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21st May 2022

MEPs hear clash over occupied Hungarian drama school

  • Student leader Hanna Milovits said students are maintaining the occupation while simultaneously attending classes - while the new chancellor has shut down internet access and closed schoolrooms (Photo: European Parliament)

Representatives from Hungary's top theatre and film school laid bare their conflict with Viktor Orban's government over academic freedoms in the European parliament's culture and education committee on Tuesday (27 October).

MEPs were given a first-hand account of the latest battle between an independent institution and the Hungarian government.

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The clash drew over 10,000 people to the streets in Budapest last Friday in support of the Hungarian University of Theatre and Film Arts (SZFE) and in protest against what protestors see as the government's attempts to undermine academic freedom.

Legislation passed earlier in the summer by the ruling Fidesz party transferred the ownership of the university to a private foundation.

The new board of trustees has been appointed by the government for life, and since assumed control of practically all management functions while disempowering the university's elected senate.

In response, the senate and the majority of the faculty resigned, and students occupied the school's buildings.

Innovation and technology minister Laszlo Gyorgy argued on Tuesday that the disagreements are purely professional, and said that while transfers of authority at other universities went smoothly, only the theatre school is resisting.

Gyorgy also argued that the new model will increase the quality of education, and actually grants more autonomy to the university than state-ownership provides.

Critics, however, see the reforms as attempts to limit the schools' autonomy and to bring them ideologically closer to the government.

Laszlo Upor, the former deputy rector of SZFE called the transition "forced" and told MEPs that the new system is "private with a twist". He added that the university still lives on public money "but without public control, without checks and balances".

Upor said the concerns and requests of the academic leadership and the alternatives suggested over months had been ignored by the ministry.

Hanna Milovits, vice-president of the student body, said the university and student leadership only learned about the new board members from the press.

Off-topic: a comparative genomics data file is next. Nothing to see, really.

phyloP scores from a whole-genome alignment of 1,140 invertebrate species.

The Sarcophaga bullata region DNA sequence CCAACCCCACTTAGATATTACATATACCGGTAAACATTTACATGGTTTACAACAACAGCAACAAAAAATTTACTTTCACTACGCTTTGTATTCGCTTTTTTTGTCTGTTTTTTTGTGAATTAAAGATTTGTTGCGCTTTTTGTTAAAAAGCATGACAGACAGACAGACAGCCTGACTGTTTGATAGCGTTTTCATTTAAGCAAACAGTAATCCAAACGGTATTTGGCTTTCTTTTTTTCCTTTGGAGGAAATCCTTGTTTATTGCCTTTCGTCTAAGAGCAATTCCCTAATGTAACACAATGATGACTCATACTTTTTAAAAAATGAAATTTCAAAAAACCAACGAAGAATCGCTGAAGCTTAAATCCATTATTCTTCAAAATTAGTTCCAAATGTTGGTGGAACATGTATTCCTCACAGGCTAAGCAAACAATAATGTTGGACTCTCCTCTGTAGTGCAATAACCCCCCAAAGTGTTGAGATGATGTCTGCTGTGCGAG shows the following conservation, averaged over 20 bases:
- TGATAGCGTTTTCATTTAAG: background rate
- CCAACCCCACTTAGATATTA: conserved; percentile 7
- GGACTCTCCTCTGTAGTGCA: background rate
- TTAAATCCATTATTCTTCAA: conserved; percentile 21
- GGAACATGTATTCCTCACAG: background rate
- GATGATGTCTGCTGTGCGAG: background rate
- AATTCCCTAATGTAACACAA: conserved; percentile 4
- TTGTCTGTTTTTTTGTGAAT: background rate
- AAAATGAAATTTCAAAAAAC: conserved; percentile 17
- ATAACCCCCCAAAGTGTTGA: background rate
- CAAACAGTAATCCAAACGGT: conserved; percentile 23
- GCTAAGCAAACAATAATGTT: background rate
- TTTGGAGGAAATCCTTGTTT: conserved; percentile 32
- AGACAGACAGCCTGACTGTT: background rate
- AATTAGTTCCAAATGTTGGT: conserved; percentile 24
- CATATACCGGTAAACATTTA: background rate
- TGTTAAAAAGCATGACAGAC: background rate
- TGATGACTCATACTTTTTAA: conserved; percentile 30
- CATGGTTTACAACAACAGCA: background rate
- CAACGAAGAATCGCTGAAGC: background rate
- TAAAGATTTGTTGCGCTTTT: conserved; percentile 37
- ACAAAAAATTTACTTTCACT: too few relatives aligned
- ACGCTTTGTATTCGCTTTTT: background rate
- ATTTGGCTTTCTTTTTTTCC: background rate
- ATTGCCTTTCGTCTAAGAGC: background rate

She said students are maintaining the blockade and simultaneously attending classes - while the new chancellor has shut down internet access and closed schoolrooms, in an attempt to end the occupation.

Milovits added that students are ready to negotiate with the ministry "if and when" their rights are restored, and are treated as equal partners.

Meanwhile, Attila Vidnyanszky, a renowned theatre director and the new chair of the board, said changes had been necessary, and insisted the board are ready to negotiate.

Vidnyanszky, however, called Friday's protest a leftwing political campaign event, accused students of being indoctrinated from "outside" and said they were pushed to occupy the university - an accusation which Milovits rejected.

Orban's Fidesz party had already been scolded by the EU's top court over legal amendments that forced the Central European University out of the country.

Celebrity support

The dispute over control of the film and theatre school has generated global support with dozens of internationally recognised artists - including actresses Cate Blanchett and Helen Mirren and author Salman Rushdie - supporting the school and its autonomy.

Sabine Verheyen, an MEP from the German Christian Democratic Union party, who chairs the committee, said freedom of art and expression is a fundamental part of EU values. But there is little the EU can do as this is mostly a member-state matter.

Upor called the current standoff a "war of nerves".

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